• Credits: 3.00
  • Level: Upper Level Undergraduate
  • Days/Times: T 4:30PM - 7:00PM
  • Instructor: deLire, Luce Marcella
  • Room: Maryland 104
  • Status: Open
  • Seats Available: 2/20
  • PosTag(s): INST-PT, MSCH-HUM

Course # (Section) Title Day/Times Instructor Room PosTag(s) Info
AS.001.142 (01)FYS: The Physics of DemocracyMW 10:30AM - 11:45AMCarroll, Sean MichaelBloomberg 259
AS.001.188 (01)FYS: Skepticism - Ancient, Modern, ContemporaryF 10:30AM - 1:00PMWilliams, MichaelGilman 134
AS.150.125 (01)Life and DeathMW 1:30PM - 2:45PMHolguín, Ben WaltonMudd 26MSCH-HUM, PHIL-MIND
AS.150.125 (02)Life and DeathMW 1:30PM - 2:45PMHolguín, Ben WaltonMudd 26MSCH-HUM, PHIL-MIND
AS.150.125 (03)Life and DeathMW 1:30PM - 2:45PMHolguín, Ben WaltonMudd 26MSCH-HUM, PHIL-MIND
AS.150.125 (04)Life and DeathMW 1:30PM - 2:45PMHolguín, Ben WaltonMudd 26MSCH-HUM, PHIL-MIND
AS.150.136 (01)Philosophy & Science: An Introduction to BothMW 11:00AM - 11:50AM, F 11:00AM - 11:50AMAchinstein, PeterGilman 50COGS-PHLMND, PHIL-LOGSCI, MSCH-HUM
AS.150.136 (02)Philosophy & Science: An Introduction to BothMW 11:00AM - 11:50AM, F 9:00AM - 9:50AMAchinstein, PeterGilman 50COGS-PHLMND, PHIL-LOGSCI, MSCH-HUM
AS.150.136 (03)Philosophy & Science: An Introduction to BothMW 11:00AM - 11:50AM, F 11:00AM - 11:50AMAchinstein, PeterGilman 50COGS-PHLMND, PHIL-LOGSCI, MSCH-HUM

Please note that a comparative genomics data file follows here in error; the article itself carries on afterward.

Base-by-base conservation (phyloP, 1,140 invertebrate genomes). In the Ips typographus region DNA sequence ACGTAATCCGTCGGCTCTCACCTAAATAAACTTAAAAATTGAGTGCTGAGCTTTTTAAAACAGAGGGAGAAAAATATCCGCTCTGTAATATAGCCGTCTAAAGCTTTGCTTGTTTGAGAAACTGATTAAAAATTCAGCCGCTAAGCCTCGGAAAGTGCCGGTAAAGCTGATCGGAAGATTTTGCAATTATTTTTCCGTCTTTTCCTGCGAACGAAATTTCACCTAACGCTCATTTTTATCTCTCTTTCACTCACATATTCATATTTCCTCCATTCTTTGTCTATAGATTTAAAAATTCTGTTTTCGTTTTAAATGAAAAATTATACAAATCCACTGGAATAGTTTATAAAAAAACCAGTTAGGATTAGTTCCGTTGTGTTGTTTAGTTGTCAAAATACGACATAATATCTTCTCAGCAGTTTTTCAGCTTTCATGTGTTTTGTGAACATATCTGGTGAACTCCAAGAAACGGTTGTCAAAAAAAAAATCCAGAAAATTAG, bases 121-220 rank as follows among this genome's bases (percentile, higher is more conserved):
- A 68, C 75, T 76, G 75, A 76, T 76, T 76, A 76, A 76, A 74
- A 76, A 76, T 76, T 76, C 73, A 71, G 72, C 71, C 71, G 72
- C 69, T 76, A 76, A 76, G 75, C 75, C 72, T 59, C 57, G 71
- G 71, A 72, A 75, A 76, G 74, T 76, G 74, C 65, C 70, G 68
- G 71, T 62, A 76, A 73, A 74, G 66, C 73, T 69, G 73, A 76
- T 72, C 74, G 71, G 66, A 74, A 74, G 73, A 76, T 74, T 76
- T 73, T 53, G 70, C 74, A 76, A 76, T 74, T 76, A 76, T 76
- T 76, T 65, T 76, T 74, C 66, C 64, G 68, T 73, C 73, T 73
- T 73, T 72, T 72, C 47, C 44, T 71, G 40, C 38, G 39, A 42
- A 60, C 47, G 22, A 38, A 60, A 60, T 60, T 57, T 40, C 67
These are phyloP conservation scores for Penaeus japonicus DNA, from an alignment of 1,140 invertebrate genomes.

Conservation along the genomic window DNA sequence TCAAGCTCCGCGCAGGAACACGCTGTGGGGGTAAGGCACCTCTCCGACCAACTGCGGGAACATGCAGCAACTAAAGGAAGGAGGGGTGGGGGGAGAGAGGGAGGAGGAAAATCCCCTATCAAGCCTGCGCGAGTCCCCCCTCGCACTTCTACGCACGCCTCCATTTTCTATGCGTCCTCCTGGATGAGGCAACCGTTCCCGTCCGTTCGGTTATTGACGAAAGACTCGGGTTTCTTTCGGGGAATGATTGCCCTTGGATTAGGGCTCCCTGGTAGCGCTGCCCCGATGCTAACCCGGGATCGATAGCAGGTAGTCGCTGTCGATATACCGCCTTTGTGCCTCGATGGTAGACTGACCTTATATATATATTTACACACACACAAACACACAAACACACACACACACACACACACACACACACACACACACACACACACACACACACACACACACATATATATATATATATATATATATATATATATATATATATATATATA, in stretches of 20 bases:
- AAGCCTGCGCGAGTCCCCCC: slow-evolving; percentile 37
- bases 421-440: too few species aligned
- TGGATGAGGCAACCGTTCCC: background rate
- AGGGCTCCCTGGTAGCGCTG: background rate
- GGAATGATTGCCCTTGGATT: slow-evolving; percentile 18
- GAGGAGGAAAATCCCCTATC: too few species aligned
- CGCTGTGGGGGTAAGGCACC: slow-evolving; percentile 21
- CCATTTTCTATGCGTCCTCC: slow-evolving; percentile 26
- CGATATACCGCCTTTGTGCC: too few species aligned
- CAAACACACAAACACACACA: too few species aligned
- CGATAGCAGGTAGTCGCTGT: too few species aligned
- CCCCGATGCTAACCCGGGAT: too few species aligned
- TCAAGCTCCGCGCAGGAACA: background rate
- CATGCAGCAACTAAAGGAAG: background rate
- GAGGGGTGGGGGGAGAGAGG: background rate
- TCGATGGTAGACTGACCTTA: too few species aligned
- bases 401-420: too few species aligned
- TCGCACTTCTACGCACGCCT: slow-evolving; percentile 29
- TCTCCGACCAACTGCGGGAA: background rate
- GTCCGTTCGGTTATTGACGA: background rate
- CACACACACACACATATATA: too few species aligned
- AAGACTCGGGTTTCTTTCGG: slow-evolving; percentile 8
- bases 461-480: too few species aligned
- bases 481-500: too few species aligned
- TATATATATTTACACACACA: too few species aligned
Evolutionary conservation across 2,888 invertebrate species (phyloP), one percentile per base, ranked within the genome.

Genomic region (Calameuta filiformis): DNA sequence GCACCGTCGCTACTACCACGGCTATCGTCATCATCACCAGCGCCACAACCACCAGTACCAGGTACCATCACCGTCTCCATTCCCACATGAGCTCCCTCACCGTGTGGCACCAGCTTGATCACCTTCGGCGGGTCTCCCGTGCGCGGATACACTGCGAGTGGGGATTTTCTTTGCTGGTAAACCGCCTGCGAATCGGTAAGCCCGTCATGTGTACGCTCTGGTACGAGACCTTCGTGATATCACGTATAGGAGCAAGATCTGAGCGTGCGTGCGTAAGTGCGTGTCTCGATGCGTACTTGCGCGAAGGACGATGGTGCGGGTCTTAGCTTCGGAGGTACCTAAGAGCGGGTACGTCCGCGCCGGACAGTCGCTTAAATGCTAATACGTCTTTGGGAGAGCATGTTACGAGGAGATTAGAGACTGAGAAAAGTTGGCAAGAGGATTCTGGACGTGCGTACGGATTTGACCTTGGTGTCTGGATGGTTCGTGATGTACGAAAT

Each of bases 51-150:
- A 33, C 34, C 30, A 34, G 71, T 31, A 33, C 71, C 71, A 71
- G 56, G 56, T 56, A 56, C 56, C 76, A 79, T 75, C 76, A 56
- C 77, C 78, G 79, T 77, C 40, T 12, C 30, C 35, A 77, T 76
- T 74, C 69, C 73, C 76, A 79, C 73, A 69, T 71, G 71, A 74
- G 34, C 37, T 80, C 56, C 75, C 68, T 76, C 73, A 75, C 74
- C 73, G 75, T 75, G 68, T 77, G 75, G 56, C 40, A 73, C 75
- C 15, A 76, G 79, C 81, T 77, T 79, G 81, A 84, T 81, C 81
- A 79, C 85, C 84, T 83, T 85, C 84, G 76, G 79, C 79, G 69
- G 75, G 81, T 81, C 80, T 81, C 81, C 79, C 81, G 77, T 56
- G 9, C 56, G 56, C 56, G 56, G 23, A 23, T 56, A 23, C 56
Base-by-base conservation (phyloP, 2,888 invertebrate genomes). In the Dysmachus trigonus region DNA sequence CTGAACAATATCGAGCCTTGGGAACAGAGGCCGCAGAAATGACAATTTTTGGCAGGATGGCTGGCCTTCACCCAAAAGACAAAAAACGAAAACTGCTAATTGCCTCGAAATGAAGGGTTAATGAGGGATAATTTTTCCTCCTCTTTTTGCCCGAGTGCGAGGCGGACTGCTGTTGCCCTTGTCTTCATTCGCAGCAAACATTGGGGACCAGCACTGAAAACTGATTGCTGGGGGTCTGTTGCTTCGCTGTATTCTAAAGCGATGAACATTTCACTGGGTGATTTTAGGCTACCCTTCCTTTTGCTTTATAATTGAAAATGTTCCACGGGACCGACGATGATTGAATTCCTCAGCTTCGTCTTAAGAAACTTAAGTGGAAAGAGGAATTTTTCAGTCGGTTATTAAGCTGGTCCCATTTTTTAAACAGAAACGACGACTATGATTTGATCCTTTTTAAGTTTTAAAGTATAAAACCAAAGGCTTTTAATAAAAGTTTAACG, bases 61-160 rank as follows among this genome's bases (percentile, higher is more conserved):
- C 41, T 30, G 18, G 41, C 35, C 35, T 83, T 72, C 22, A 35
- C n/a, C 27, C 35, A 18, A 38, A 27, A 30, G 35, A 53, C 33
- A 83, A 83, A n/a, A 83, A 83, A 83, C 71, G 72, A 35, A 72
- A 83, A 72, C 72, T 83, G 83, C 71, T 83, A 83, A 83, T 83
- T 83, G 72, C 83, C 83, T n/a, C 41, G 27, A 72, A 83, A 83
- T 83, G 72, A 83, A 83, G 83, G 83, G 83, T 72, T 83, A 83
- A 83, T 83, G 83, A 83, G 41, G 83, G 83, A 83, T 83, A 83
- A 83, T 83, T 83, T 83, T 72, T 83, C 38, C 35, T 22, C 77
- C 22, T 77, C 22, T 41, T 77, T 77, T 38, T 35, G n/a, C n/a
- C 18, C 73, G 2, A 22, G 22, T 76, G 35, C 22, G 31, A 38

AS.150.136 (04)Philosophy & Science: An Introduction to BothMW 11:00AM - 11:50AM, F 9:00AM - 9:50AMAchinstein, PeterGilman 50COGS-PHLMND, PHIL-LOGSCI, MSCH-HUM
AS.150.201 (01)Introduction To Greek PhilosophyMW 10:00AM - 10:50AM, F 10:00AM - 10:50AMBett, RichardHodson 213PHIL-ANCIEN
AS.150.201 (02)Introduction To Greek PhilosophyMW 10:00AM - 10:50AM, W 1:30PM - 2:20PMBett, RichardHodson 213PHIL-ANCIEN
AS.150.201 (03)Introduction To Greek PhilosophyMW 10:00AM - 10:50AM, F 10:00AM - 10:50AMBett, RichardHodson 213PHIL-ANCIEN
AS.150.219 (01)Intro to BioethicsMW 12:00PM - 12:50PM, F 12:00PM - 12:50PMBok, HilaryBloomberg 272PHIL-BIOETH, PHIL-ETHICS, BEHB-SOCSCI, MSCH-HUM
AS.150.219 (02)Intro to BioethicsMW 12:00PM - 12:50PM, F 12:00PM - 12:50PMBok, HilaryBloomberg 272PHIL-BIOETH, PHIL-ETHICS, BEHB-SOCSCI, MSCH-HUM
AS.150.219 (03)Intro to BioethicsMW 12:00PM - 12:50PM, W 3:00PM - 3:50PMBok, HilaryBloomberg 272PHIL-BIOETH, PHIL-ETHICS, BEHB-SOCSCI, MSCH-HUM
AS.150.219 (04)Intro to BioethicsMW 12:00PM - 12:50PM, W 3:00PM - 3:50PMBok, HilaryBloomberg 272PHIL-BIOETH, PHIL-ETHICS, BEHB-SOCSCI, MSCH-HUM
AS.150.219 (05)Intro to BioethicsMW 12:00PM - 12:50PM, F 9:00AM - 9:50AMBok, HilaryBloomberg 272PHIL-BIOETH, PHIL-ETHICS, BEHB-SOCSCI, MSCH-HUM
AS.150.219 (06)Intro to BioethicsMW 12:00PM - 12:50PM, F 9:00AM - 9:50AMBok, HilaryBloomberg 272PHIL-BIOETH, PHIL-ETHICS, BEHB-SOCSCI, MSCH-HUM
AS.150.219 (07)Intro to BioethicsMW 12:00PM - 12:50PM, W 3:00PM - 3:50PMBok, HilaryBloomberg 272PHIL-BIOETH, PHIL-ETHICS, BEHB-SOCSCI, MSCH-HUM
AS.150.219 (08)Intro to BioethicsMW 12:00PM - 12:50PM, W 3:00PM - 3:50PMBok, HilaryBloomberg 272PHIL-BIOETH, PHIL-ETHICS, BEHB-SOCSCI, MSCH-HUM
AS.150.219 (09)Intro to BioethicsMW 12:00PM - 12:50PM, F 4:00PM - 4:50PMBok, HilaryBloomberg 272PHIL-BIOETH, PHIL-ETHICS, BEHB-SOCSCI, MSCH-HUM
AS.150.219 (10)Intro to BioethicsMW 12:00PM - 12:50PM, F 4:00PM - 4:50PMBok, HilaryBloomberg 272PHIL-BIOETH, PHIL-ETHICS, BEHB-SOCSCI, MSCH-HUM